Prospects and challenges in engineering functional respiratory epithelium for in vitro and in vivo applications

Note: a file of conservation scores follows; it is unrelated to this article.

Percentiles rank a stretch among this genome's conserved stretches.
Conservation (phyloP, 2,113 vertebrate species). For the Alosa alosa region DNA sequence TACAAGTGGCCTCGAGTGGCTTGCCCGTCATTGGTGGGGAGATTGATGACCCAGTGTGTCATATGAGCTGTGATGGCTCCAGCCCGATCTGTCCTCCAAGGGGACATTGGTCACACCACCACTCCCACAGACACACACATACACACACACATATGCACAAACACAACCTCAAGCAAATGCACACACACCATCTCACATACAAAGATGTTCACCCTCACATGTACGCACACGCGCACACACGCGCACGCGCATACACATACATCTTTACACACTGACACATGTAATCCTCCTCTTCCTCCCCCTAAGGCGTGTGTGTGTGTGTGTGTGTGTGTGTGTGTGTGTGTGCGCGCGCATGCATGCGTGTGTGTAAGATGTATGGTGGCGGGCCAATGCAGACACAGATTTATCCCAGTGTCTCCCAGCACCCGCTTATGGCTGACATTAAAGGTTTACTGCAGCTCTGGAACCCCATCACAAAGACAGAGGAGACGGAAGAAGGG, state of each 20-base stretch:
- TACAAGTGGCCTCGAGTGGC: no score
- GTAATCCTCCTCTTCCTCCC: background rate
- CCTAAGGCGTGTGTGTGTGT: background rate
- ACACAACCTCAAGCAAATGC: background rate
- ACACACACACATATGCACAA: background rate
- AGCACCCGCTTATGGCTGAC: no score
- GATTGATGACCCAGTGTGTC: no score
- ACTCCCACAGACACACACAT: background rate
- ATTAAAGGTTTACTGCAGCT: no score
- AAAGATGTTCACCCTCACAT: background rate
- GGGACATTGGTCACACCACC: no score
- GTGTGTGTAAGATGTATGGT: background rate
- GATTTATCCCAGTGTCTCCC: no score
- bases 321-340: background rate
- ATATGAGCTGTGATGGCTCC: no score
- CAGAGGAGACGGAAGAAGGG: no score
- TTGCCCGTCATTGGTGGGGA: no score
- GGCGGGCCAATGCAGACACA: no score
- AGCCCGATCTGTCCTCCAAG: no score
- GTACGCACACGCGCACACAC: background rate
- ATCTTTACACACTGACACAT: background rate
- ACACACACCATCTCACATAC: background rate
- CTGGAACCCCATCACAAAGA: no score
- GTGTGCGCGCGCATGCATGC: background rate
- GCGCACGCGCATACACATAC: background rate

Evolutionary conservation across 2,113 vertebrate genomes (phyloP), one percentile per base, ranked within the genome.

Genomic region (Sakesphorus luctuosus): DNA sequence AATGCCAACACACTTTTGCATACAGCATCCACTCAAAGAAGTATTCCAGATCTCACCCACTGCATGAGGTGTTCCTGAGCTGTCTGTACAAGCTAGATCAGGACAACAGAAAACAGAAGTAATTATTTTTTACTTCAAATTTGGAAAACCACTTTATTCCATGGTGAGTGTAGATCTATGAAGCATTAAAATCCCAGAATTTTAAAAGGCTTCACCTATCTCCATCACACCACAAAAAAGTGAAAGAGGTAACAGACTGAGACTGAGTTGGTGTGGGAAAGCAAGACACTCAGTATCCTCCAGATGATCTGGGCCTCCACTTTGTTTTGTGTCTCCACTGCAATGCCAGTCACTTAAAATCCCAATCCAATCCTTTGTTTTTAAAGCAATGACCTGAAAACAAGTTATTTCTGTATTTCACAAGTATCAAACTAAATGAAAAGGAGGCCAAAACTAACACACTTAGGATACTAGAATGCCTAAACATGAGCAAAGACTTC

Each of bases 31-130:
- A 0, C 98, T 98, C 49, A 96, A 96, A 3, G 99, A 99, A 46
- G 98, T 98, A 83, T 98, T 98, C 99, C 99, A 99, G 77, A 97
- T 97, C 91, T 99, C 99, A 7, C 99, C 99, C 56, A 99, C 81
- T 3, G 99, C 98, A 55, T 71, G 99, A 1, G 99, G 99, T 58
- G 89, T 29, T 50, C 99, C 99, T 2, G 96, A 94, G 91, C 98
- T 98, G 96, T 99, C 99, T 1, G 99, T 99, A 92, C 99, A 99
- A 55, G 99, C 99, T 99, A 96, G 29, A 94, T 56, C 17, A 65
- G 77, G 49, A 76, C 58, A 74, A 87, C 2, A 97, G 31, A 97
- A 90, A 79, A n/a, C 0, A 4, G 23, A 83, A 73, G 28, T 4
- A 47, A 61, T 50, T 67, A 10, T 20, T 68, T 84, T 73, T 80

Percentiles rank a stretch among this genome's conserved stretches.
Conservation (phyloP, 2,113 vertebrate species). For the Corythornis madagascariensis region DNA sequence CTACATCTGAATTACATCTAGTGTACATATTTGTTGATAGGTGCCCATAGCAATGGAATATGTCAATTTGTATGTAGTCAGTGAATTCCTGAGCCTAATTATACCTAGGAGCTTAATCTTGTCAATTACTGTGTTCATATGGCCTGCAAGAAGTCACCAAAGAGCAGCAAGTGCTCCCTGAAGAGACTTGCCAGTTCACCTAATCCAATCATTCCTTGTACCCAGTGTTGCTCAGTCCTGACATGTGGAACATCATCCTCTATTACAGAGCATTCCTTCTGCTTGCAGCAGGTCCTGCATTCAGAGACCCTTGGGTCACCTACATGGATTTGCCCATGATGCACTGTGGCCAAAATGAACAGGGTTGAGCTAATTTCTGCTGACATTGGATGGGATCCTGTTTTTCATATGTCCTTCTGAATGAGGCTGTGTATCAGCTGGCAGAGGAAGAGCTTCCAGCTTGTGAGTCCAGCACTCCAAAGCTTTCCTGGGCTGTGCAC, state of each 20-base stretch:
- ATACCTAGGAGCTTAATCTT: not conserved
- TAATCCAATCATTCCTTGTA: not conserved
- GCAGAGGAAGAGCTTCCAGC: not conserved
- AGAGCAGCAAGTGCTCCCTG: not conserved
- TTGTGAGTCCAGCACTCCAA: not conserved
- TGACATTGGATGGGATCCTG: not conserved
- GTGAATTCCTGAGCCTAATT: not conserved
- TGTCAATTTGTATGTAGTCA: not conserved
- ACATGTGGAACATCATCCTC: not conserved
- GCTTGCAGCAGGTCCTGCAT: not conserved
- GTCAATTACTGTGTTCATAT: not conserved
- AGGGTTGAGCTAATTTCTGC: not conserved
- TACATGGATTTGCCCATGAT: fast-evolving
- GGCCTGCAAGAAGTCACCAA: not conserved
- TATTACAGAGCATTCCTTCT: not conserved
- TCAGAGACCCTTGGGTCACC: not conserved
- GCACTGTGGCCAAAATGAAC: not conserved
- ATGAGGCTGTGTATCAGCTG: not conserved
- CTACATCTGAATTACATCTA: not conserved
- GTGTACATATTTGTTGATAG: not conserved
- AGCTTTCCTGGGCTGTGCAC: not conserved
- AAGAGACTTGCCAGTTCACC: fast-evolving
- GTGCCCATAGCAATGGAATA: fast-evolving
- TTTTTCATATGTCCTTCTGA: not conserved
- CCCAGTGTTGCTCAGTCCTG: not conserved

Respiratory diseases are amongst the leading causes of morbidity and mortality worldwide. There is therefore significant interest in developing more efficient treatment strategies for respiratory diseases particularly where there is irreversible tissue damage and loss of function. Despite recent advances in tissue engineering and stem cell technologies the reconstruction of large defects of upper airway and similar pathologies in respiratory system remains an unmet clinical need. The complex organisation of respiratory epithelium still has not been completely recapitulated in vitro. Therefore, novel strategies for the regeneration of functional ciliated respiratory epithelium are required to address the need for the treatment of life threatening respiratory diseases as well as developing biomimetic in vitro models that can be used in drug discovery and disease modelling. This review primarily focuses on current cell based approaches including available cell sources which have shown potential for developing biomimetic models/replacements of upper respiratory epithelium. Most of the tissue engineering approaches for the development of airway epithelium use epithelial basal cells, autologous or allogenic adult stem cells, induced pluripotent stem cells (iPSCs), embryonic stem cells (ESCs) or other stromal cells to induce the organised epithelial differentiation. However, the viability and function of injected/implanted cells could suffer from the host immune response and fail to perform the desired therapeutic functions. Also, given the key role of immune cells in the respiratory epithelium in maintaining defense against external insults, the importance of immune-competency of engineered respiratory epithelia is also discussed. To this end, modulation of immune system and application of biomaterials could play an important role in improving the therapeutic value of cell based respiratory epithelium regeneration. Overall, efforts for reconstruction of functional airway epithelium can be further improved by using optimal cell sources, biomaterials and modulation of immune response. The ability to engineer organised, functional respiratory epithelium can not only provide a remedy for several debilitating diseases but also provide a strong tool for in vitro drug assessment and disease modelling.